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Mendocino County Today: Sunday, May 7, 2023

Evening Showers | Lemons Fish | Boontling Classic | Got Cancer | Rusty/Pokers | Ashland Trip | Hopland BBQ | Coastal Trails | Budget Failings | Search Party | Museum Trip | AV Events | Puppies | Collective Giving | Yesterday's Catch | Mitch Repair | Sugary Cereals | Drop Charges | Just Washed | Marco Radio | Cornwall Day | CAMP Days | US Land | Game 3 | Chocolates | American Carnage | Gun Control | Republicans Bad | Sad Burrito | Supreme Murk | Vincent's Room | Becoming Detective | Car Hop | Ukraine | Arm Russia | Outfoxed | Stop Fighting | Unpaid Wages | Unfettered Brinkmanship | American Splendor

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COOL AND SHOWERY weather conditions are forecast through early next week. Dry and warmer weather conditions are expected mid to late next week. (NWS)

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TOMMY LEMONS, further proof that Lemons Market's fish is the freshest available south of Noyo…

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THE BOONTLING CLASSIC IS TODAY, Sunday, May 7, 2023 at 10 am at the Anderson Valley Elementary School. Anybody who stays for the post-race drawing has the chance to win an amazing prize, all generously donated by Anderson Valley businesses. Come enjoy this fantastic community event! We hope to see you all at the race!

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SAFFRON FRASER: I guess the cat's out of the bag for the most part. Scott posted an announcement on his page. So. Instead of you all seeing ambiguous posts from me here, yes my dear Scott has Esophageal Cancer. Still reeling, but pretty solid. More info and updates as we learn. Feel free to message me, just know it might take a minute for me to reply. Oh. And the cats and dog are keeping guard.

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RUSTY AND SOME POKERS (photos by Steve Derwinski)

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Students in several of Mr. Folz’s English classes made the trek up to Ashland this weekend for a two night adventure to see several special presentations at the world famous Shakespeare Festival including “Romeo and Juliet” and “Rent.” A huge shout out to the Anderson Valley Education Foundation, who partnered with the district in funding this cultural adventure. Special thanks to Arthur Folz for organizing and taking the lead, and Casey Farber, and Mary Anne Grezenda for chaperoning the trip.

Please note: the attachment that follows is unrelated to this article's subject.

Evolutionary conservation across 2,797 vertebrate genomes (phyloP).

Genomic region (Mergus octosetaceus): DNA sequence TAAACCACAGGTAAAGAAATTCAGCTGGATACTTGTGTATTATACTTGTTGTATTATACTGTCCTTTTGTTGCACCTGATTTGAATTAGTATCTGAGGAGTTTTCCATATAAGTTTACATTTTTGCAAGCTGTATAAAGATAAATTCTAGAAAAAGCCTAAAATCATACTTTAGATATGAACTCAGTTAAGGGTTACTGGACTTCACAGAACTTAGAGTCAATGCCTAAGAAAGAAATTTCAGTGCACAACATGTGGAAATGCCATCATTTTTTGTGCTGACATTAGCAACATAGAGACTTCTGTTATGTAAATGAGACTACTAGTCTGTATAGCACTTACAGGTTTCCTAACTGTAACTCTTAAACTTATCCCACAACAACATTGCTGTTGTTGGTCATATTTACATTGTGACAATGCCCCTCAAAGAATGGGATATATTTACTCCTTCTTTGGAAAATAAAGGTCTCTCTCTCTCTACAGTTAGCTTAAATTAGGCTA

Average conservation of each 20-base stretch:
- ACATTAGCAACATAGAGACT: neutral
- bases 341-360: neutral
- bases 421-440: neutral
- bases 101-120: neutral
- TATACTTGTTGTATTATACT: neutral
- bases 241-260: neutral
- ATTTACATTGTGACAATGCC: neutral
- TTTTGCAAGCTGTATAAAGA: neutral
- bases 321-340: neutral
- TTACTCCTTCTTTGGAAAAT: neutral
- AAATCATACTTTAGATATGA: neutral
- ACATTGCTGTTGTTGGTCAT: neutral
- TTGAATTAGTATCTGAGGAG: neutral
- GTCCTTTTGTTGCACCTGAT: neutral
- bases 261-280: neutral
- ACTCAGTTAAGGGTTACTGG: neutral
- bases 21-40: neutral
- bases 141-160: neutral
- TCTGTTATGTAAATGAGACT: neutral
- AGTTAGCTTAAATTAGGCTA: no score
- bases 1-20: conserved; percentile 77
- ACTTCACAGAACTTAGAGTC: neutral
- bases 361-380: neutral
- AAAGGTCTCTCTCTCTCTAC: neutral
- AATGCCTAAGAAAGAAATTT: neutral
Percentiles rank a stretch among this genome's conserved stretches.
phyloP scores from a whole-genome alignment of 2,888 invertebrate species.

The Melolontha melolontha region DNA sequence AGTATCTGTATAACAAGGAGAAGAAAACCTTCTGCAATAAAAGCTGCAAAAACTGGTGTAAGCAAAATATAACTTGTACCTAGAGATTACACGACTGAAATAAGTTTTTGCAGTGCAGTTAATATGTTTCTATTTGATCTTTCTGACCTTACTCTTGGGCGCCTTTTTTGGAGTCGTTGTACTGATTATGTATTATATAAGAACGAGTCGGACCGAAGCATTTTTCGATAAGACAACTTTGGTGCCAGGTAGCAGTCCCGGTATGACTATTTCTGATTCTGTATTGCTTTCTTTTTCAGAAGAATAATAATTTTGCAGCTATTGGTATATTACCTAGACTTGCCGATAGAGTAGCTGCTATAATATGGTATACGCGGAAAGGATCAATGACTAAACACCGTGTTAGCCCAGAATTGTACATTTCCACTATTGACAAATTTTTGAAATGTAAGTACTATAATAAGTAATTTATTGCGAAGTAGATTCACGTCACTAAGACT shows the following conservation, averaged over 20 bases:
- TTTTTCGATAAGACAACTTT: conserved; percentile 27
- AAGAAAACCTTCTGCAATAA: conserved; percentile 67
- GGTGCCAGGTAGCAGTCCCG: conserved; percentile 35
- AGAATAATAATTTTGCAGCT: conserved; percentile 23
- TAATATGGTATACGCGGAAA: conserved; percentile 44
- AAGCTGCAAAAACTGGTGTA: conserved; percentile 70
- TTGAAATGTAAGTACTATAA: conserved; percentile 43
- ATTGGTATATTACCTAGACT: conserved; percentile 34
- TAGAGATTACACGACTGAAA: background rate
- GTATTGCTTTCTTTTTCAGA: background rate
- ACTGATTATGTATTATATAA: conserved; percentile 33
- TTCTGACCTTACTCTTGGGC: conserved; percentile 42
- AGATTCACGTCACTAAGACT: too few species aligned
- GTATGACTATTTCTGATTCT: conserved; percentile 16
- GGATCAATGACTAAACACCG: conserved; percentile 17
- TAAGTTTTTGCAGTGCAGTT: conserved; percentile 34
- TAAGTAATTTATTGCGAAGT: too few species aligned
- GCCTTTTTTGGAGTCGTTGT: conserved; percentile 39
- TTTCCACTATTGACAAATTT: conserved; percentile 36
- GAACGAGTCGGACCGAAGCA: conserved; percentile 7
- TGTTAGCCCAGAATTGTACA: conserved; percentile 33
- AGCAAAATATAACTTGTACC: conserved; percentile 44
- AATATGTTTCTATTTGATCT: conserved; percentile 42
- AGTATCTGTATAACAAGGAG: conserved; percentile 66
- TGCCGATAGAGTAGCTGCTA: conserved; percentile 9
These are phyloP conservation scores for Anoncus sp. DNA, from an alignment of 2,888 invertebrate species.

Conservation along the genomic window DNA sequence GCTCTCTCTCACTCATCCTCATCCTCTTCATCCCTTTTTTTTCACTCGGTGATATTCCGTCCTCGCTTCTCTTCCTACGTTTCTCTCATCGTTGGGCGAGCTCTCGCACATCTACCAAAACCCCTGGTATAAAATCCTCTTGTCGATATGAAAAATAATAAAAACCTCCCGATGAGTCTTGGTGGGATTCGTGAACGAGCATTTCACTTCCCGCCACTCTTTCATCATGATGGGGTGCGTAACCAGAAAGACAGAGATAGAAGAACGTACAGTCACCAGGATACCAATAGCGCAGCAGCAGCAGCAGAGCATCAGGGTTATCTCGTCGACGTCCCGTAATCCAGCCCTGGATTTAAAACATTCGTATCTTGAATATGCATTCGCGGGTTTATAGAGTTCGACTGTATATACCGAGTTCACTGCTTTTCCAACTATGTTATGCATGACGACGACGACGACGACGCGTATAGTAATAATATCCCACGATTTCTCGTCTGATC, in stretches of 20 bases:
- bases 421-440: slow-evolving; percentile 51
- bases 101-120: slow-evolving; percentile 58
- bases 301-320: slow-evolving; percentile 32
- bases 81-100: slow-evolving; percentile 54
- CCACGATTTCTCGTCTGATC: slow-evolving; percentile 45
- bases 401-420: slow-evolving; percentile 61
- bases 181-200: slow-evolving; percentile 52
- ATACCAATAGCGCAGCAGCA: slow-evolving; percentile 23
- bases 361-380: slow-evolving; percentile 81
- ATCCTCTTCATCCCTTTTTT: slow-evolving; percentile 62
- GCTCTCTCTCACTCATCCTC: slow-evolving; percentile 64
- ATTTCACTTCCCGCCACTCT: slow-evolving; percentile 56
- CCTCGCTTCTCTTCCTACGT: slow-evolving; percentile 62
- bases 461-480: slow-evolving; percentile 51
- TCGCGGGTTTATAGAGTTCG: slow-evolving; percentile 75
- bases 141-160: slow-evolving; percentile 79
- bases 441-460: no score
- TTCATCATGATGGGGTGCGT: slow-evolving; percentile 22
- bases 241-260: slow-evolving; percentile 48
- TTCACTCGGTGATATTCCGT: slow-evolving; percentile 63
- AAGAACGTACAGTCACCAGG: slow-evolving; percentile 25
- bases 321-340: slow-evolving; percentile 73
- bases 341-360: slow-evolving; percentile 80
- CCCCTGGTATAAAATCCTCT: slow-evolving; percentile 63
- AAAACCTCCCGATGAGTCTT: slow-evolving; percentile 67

This doesn’t happen in other places. The generosity of individuals in this community combines to cover the cost of a memory making and inspiring experience for kids.

We are grateful.

Louise Simson, Superintendent

Anderson Valley Unified School District

Cell: 707-684-1017

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MIKE GENIELLA: Annual Hopland Fire Department barbecue. Mendocino County Sheriff Matt Kendall, his wife Melissa, and hundreds of locals, volunteers and local business owners always show for a classic community event. The tri-tip and chicken are gobbled up quick. The music and dancing cap a special event.

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by Mark Scaramella

County CEO Darcie Antle’s budget summary prepared for next Tuesday’s board meeting begins:

“A continuing decrease in the cannabis market, a temporary decrease in the Cannabis tax as approved by the Board, and a trending decrease in sales tax revenue, are causing an increased concern for Mendocino County’s financial outlook. Fiscal Year 2022-23 Sales tax revenues for Mendocino County is [sic] projected to end at $7.9 million, down $500,000 from what was adopted. The Transient Occupancy Tax is projecting to be down over $400,000, though changing vacation trends may lift this revenue back to the adopted amount.” 

That gloomy outlook ignores declining property assessments associated with the declining pot market, and inflation, and makes no mention of demands from employees for pay equity increases.

Antle’s budget staff singled out seven departments as being more than $150,000 overbudget. Why they picked $150k as the magic threshold is not explained. For each of the departments singled out as being “of concern,” there’s a very lame “explanation” for the overrun. 

Auditor-Controller: “At third quarter, Auditor-Controller anticipates being over budget by $497,365 primarily due to budget appropriations for 2022-23 being under allocated by $347,000. Additional expense ($29,867) is in line item 862189 Professional & Specialized Services – Other which includes contracts for Debtbook/Fifth Asset, outside auditor’s Clifton Larson, and property tax system Aumentum/Manitron.” 

ms notes: “Under-allocated”? What does that mean? How did that happen? Why wasn’t the allocation corrected before it became an overrun? We’re not told. Oh well.

Payroll: “Staffing resources have been applied to this new budget unit to bring its functions into compliance with State and Federal laws and conforming to the needs of the various bargaining units and their unique requirements.” 

ms notes: Payroll may be a “new budget unit,” but the function is not new. How did the payroll function get out of compliance? What new “needs” and “requirements” have been imposed that translate into a projected $183k overrun for “payroll”?

Buildings & Grounds (Facilities): “At third quarter, Building & Grounds (Facilities) anticipates being over budget by approximately $229,000 due to structural funding reductions during budget adoption, as well as unanticipated cost increases in utilities of approximately 20%. In addition, the County of Mendocino converted to clean energy in County owned facilities in the unincorporated area of the county, resulting in an increase in costs of approximately $15,000. General Services Agency was able to reduce the impacts with unanticipated revenues collected (approximately $500,000 in additional revenues are anticipated over budgeted amount).”